This statement summarizes the mindset of mothers whose feelings of guilt is a result of the influence of the Refrigerator Mom and similar theories.
“We vaccinated our baby and SOMETHING happened. SOMETHING happened. Why won’t anyone believe us?”
The first injection of the MMR shot is recommended to be administered at 12-15 months. Typically, autism can be diagnosed as early as 2 years old – leading people to make the connection, “My child was fine before this! He got the vaccine shot, and a few months later, we noticed a regression.” While this belief has proven to be mostly coincidental, it provided a possible hypothesis to why the disorder had developed. No longer was it the mother’s fault… no, instead it was the toxins in the vaccine.
“Who needs science when I’m witnessing it every day in my own home?
I watched it happen.”
The emotional impact of autism is something that does not get enough recognition. Autism is typically portrayed in the media, as social and cognitive malfunctioning, usually ignoring the more severe symptoms of the diagnosis. Some children on the spectrum, especially those with nonverbal autism, can be extremely violent. I’ve heard parents’ stories about their child hitting other children, striking their parents or hurting themselves. Some parents recall flinching when their child would run to them because they weren’t sure what behaviors he was going to display (whether he was going to hug them or hit them). Other parents spoke on the feeling of needing to isolate their child from others to protect them from engaging in inappropriate behaviors with their peers. From the outside, it looks as though the parent can’t control their child, which leads to more feelings of guilt and shame.
Not long after McCarthy’s first round of appearances, there was a slight drop in the percentage of children getting vaccinated. When McCarthy was asked about it, she responded by saying, “I do believe sadly it’s going to take some diseases coming back to realize that we need to change and develop vaccines that are safe. If the vaccine companies are not listening to us, it’s their fucking fault that the diseases are coming back. They’re making a product that’s shit. If you give us a safe vaccine, we’ll use it. It shouldn’t be polio versus autism.”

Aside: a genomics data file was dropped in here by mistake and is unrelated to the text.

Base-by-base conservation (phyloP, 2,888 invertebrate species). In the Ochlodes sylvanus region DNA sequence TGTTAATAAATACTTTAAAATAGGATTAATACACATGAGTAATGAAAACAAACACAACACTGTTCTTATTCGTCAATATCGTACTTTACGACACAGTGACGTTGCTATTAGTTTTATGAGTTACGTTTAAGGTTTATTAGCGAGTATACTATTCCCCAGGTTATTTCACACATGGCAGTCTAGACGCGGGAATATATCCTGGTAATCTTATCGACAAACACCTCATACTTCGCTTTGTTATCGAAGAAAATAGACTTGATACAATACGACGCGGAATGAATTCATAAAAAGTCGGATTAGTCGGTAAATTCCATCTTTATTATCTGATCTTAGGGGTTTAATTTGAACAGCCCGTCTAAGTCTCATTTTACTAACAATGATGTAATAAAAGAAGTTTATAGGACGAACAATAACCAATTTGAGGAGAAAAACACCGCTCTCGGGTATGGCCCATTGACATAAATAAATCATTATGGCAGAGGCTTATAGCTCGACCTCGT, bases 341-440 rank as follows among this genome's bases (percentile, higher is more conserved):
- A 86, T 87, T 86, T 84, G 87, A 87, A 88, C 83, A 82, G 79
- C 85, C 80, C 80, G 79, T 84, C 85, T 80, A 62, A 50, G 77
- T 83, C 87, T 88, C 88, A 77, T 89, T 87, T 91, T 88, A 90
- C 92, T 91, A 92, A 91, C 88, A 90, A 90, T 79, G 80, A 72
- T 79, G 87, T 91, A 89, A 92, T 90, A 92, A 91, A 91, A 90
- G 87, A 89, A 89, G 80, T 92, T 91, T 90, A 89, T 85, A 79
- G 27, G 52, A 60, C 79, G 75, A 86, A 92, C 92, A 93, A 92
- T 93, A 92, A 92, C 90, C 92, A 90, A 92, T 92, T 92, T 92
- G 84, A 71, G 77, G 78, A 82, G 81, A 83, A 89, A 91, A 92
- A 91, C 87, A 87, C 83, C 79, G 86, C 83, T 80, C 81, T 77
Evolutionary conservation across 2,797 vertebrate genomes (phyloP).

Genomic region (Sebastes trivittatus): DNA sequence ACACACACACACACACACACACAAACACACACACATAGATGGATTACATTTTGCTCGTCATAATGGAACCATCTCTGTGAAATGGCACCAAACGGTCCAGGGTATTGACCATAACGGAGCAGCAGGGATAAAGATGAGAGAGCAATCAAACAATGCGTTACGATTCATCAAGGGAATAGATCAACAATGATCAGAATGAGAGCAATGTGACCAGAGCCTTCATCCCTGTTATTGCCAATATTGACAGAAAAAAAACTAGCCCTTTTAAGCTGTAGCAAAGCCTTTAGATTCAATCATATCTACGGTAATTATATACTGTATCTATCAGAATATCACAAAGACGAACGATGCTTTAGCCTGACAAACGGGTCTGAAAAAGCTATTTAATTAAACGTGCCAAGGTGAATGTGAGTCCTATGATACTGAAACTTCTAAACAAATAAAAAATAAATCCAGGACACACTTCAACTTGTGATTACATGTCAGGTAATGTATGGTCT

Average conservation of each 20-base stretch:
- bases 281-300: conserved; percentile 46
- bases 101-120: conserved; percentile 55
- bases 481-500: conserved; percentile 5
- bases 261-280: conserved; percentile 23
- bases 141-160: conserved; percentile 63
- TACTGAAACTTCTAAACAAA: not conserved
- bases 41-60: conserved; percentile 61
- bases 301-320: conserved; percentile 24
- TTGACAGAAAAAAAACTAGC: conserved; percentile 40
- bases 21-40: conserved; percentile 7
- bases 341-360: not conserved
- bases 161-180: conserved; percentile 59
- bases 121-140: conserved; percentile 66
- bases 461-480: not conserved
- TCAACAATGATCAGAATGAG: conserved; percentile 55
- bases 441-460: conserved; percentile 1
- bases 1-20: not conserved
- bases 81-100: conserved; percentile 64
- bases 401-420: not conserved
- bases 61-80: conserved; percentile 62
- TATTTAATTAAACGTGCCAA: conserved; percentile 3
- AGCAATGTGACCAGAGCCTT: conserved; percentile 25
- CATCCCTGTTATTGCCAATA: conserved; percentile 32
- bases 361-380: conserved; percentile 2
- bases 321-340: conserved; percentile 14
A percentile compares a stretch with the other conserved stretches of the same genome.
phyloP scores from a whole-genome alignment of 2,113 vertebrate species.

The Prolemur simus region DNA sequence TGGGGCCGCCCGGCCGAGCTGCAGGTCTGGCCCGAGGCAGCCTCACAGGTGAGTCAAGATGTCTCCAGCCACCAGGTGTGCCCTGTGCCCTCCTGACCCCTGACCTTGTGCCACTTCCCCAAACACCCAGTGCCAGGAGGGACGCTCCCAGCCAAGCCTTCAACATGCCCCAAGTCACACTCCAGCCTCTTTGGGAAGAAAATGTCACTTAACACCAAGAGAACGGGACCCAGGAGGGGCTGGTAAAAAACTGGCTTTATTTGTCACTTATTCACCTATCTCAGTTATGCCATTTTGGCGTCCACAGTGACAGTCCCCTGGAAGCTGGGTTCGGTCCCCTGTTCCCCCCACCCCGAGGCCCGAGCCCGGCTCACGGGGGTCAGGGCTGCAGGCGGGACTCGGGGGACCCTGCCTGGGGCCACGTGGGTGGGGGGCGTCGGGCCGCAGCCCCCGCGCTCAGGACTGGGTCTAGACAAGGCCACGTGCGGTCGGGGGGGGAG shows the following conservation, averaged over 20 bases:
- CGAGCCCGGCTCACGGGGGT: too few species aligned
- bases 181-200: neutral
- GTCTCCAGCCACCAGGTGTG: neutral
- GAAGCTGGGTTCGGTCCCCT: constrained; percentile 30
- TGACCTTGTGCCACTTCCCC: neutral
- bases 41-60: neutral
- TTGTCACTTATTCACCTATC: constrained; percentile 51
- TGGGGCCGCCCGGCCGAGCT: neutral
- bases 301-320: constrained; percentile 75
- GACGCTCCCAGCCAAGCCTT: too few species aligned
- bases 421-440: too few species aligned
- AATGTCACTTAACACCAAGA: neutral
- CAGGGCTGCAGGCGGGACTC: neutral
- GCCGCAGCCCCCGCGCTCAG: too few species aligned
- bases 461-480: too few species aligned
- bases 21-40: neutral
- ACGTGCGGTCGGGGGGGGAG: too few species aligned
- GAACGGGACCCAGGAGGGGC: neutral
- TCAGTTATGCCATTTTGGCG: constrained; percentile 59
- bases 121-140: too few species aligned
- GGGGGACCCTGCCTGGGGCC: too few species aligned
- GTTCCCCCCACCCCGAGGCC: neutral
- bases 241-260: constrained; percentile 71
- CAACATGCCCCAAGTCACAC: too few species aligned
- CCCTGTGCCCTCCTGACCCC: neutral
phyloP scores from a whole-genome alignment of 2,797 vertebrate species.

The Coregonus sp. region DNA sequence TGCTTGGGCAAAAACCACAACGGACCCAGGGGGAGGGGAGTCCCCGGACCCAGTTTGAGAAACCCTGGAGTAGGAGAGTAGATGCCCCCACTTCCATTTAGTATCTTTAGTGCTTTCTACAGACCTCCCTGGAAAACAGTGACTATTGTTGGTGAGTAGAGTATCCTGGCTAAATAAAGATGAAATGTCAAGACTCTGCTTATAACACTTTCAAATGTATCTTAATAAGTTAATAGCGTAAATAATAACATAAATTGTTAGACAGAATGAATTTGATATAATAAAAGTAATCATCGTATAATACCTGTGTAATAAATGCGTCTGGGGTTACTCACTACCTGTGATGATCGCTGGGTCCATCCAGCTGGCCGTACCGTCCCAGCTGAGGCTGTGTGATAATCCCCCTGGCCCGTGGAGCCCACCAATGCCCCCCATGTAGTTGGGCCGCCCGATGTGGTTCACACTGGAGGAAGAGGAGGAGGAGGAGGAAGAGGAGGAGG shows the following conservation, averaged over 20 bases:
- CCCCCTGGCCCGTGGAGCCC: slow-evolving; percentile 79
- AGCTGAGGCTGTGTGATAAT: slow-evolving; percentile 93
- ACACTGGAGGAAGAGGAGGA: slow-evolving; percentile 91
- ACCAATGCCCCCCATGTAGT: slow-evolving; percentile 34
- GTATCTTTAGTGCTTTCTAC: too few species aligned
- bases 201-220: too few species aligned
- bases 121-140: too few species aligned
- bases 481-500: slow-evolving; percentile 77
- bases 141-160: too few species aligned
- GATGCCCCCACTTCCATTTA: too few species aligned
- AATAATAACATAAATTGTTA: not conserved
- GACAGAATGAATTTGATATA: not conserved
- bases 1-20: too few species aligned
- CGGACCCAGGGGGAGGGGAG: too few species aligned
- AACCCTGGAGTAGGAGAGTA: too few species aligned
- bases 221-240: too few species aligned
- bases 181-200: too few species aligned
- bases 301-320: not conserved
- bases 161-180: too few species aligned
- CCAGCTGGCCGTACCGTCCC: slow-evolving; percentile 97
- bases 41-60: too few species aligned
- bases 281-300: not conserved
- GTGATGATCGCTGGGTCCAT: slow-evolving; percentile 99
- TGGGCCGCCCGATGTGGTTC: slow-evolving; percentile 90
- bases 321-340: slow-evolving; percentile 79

These events serve as a reminder of the effect that celebrities can have on mental health. Not only in this example of Jenny McCarthy, but even with the promoter of the Refrigerator Mother theory, who was able to spread his message through various televised interviews.
- Mother Warriors, 2008 (Credit: Amazon.com)
- Centers for Disease Control and Prevention. Measles Cases in 2019.
- Excerpt from Mother Warriors by Jenny McCarthy. Oprah.com
- Mammoser, Gigen. Another Massive Study Finds Massive Vaccine Doesn’t Cause Autism. Healthline. 2019
- National Vaccine Information Center. More Than 100 Bills Proposed in 30 States to Expand, Restrict or Eliminate Vaccine Informed Consent Rights. 2019.
- Pager, Tyler and Mays, Jeffrey. New York Declares Measles Emergency Requiring Vaccinations in Parts of Brooklyn. NY Times. 2019
- Stanley-Becker, Isaac. Officials in anti-vaccination ‘hotspot’ near Portland declare an emergency over measles outbreak. The Washington Post. 2019
- World Health Organization. Ten threats to global health in 2019.